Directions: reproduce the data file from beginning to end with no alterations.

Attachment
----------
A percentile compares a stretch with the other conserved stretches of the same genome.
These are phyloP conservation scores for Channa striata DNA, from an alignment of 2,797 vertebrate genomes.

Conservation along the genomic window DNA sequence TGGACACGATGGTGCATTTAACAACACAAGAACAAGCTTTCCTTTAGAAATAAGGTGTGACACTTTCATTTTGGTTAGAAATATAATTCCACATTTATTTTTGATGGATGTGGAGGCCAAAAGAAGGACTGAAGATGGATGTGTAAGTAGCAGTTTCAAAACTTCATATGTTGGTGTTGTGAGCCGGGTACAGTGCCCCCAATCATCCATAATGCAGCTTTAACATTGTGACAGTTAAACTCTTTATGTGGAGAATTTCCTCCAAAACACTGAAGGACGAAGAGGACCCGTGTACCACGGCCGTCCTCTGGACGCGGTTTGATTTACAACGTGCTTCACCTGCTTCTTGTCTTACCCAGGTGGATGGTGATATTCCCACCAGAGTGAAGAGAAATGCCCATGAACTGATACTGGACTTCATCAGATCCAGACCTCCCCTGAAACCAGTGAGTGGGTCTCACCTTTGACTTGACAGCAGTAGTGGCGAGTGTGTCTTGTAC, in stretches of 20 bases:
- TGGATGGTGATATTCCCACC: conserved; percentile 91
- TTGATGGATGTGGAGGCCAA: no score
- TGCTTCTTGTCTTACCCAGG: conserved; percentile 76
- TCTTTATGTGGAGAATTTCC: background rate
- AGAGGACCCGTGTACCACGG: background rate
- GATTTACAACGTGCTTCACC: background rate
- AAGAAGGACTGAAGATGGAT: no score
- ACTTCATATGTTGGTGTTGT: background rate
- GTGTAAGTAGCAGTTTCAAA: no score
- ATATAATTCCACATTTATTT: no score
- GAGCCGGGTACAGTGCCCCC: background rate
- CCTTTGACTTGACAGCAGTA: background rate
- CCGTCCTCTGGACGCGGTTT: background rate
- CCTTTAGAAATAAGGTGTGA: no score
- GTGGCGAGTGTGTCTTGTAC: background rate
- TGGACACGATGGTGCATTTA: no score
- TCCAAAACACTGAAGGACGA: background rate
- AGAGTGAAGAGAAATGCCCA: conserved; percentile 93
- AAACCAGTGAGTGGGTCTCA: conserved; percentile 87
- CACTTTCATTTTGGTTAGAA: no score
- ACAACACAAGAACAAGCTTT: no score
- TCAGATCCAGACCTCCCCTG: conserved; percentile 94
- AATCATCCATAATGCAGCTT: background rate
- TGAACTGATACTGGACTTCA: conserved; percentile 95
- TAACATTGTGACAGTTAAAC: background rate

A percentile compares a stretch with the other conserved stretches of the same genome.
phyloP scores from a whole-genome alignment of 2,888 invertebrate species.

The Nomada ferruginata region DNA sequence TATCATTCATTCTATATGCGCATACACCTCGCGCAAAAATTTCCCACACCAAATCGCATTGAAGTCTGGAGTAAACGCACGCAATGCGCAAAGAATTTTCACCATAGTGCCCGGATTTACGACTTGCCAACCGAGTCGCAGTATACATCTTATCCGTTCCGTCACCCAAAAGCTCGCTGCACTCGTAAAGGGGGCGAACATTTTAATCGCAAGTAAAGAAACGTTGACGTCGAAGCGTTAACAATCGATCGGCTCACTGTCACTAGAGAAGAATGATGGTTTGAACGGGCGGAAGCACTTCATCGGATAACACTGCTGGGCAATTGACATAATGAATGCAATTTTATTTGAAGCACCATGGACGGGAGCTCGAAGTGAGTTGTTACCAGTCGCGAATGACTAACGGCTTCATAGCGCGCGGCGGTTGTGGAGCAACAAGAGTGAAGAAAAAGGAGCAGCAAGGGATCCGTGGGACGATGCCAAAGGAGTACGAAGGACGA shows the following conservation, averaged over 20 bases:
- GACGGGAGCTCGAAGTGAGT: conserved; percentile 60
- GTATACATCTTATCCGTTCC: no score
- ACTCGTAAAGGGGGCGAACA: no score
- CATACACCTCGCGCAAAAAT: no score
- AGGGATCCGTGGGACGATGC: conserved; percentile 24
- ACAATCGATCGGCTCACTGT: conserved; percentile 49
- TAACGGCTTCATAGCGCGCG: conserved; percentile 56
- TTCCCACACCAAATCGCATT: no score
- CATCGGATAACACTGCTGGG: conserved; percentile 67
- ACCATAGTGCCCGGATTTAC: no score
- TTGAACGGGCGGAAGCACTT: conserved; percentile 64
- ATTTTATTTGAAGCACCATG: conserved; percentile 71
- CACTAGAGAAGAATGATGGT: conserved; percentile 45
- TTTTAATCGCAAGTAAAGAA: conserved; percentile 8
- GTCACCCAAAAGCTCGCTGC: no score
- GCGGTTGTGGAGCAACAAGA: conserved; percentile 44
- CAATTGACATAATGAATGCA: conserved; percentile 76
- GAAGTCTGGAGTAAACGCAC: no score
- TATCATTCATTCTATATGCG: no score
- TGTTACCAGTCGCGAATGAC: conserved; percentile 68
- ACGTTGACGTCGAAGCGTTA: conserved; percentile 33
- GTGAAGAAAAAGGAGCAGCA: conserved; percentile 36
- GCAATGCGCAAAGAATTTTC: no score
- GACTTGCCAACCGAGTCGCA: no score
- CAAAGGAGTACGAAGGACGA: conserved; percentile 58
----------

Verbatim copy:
A percentile compares a stretch with the other conserved stretches of the same genome.
These are phyloP conservation scores for Channa striata DNA, from an alignment of 2,797 vertebrate genomes.

Conservation along the genomic window DNA sequence TGGACACGATGGTGCATTTAACAACACAAGAACAAGCTTTCCTTTAGAAATAAGGTGTGACACTTTCATTTTGGTTAGAAATATAATTCCACATTTATTTTTGATGGATGTGGAGGCCAAAAGAAGGACTGAAGATGGATGTGTAAGTAGCAGTTTCAAAACTTCATATGTTGGTGTTGTGAGCCGGGTACAGTGCCCCCAATCATCCATAATGCAGCTTTAACATTGTGACAGTTAAACTCTTTATGTGGAGAATTTCCTCCAAAACACTGAAGGACGAAGAGGACCCGTGTACCACGGCCGTCCTCTGGACGCGGTTTGATTTACAACGTGCTTCACCTGCTTCTTGTCTTACCCAGGTGGATGGTGATATTCCCACCAGAGTGAAGAGAAATGCCCATGAACTGATACTGGACTTCATCAGATCCAGACCTCCCCTGAAACCAGTGAGTGGGTCTCACCTTTGACTTGACAGCAGTAGTGGCGAGTGTGTCTTGTAC, in stretches of 20 bases:
- TGGATGGTGATATTCCCACC: conserved; percentile 91
- TTGATGGATGTGGAGGCCAA: no score
- TGCTTCTTGTCTTACCCAGG: conserved; percentile 76
- TCTTTATGTGGAGAATTTCC: background rate
- AGAGGACCCGTGTACCACGG: background rate
- GATTTACAACGTGCTTCACC: background rate
- AAGAAGGACTGAAGATGGAT: no score
- ACTTCATATGTTGGTGTTGT: background rate
- GTGTAAGTAGCAGTTTCAAA: no score
- ATATAATTCCACATTTATTT: no score
- GAGCCGGGTACAGTGCCCCC: background rate
- CCTTTGACTTGACAGCAGTA: background rate
- CCGTCCTCTGGACGCGGTTT: background rate
- CCTTTAGAAATAAGGTGTGA: no score
- GTGGCGAGTGTGTCTTGTAC: background rate
- TGGACACGATGGTGCATTTA: no score
- TCCAAAACACTGAAGGACGA: background rate
- AGAGTGAAGAGAAATGCCCA: conserved; percentile 93
- AAACCAGTGAGTGGGTCTCA: conserved; percentile 87
- CACTTTCATTTTGGTTAGAA: no score
- ACAACACAAGAACAAGCTTT: no score
- TCAGATCCAGACCTCCCCTG: conserved; percentile 94
- AATCATCCATAATGCAGCTT: background rate
- TGAACTGATACTGGACTTCA: conserved; percentile 95
- TAACATTGTGACAGTTAAAC: background rate

A percentile compares a stretch with the other conserved stretches of the same genome.
phyloP scores from a whole-genome alignment of 2,888 invertebrate species.

The Nomada ferruginata region DNA sequence TATCATTCATTCTATATGCGCATACACCTCGCGCAAAAATTTCCCACACCAAATCGCATTGAAGTCTGGAGTAAACGCACGCAATGCGCAAAGAATTTTCACCATAGTGCCCGGATTTACGACTTGCCAACCGAGTCGCAGTATACATCTTATCCGTTCCGTCACCCAAAAGCTCGCTGCACTCGTAAAGGGGGCGAACATTTTAATCGCAAGTAAAGAAACGTTGACGTCGAAGCGTTAACAATCGATCGGCTCACTGTCACTAGAGAAGAATGATGGTTTGAACGGGCGGAAGCACTTCATCGGATAACACTGCTGGGCAATTGACATAATGAATGCAATTTTATTTGAAGCACCATGGACGGGAGCTCGAAGTGAGTTGTTACCAGTCGCGAATGACTAACGGCTTCATAGCGCGCGGCGGTTGTGGAGCAACAAGAGTGAAGAAAAAGGAGCAGCAAGGGATCCGTGGGACGATGCCAAAGGAGTACGAAGGACGA shows the following conservation, averaged over 20 bases:
- GACGGGAGCTCGAAGTGAGT: conserved; percentile 60
- GTATACATCTTATCCGTTCC: no score
- ACTCGTAAAGGGGGCGAACA: no score
- CATACACCTCGCGCAAAAAT: no score
- AGGGATCCGTGGGACGATGC: conserved; percentile 24
- ACAATCGATCGGCTCACTGT: conserved; percentile 49
- TAACGGCTTCATAGCGCGCG: conserved; percentile 56
- TTCCCACACCAAATCGCATT: no score
- CATCGGATAACACTGCTGGG: conserved; percentile 67
- ACCATAGTGCCCGGATTTAC: no score
- TTGAACGGGCGGAAGCACTT: conserved; percentile 64
- ATTTTATTTGAAGCACCATG: conserved; percentile 71
- CACTAGAGAAGAATGATGGT: conserved; percentile 45
- TTTTAATCGCAAGTAAAGAA: conserved; percentile 8
- GTCACCCAAAAGCTCGCTGC: no score
- GCGGTTGTGGAGCAACAAGA: conserved; percentile 44
- CAATTGACATAATGAATGCA: conserved; percentile 76
- GAAGTCTGGAGTAAACGCAC: no score
- TATCATTCATTCTATATGCG: no score
- TGTTACCAGTCGCGAATGAC: conserved; percentile 68
- ACGTTGACGTCGAAGCGTTA: conserved; percentile 33
- GTGAAGAAAAAGGAGCAGCA: conserved; percentile 36
- GCAATGCGCAAAGAATTTTC: no score
- GACTTGCCAACCGAGTCGCA: no score
- CAAAGGAGTACGAAGGACGA: conserved; percentile 58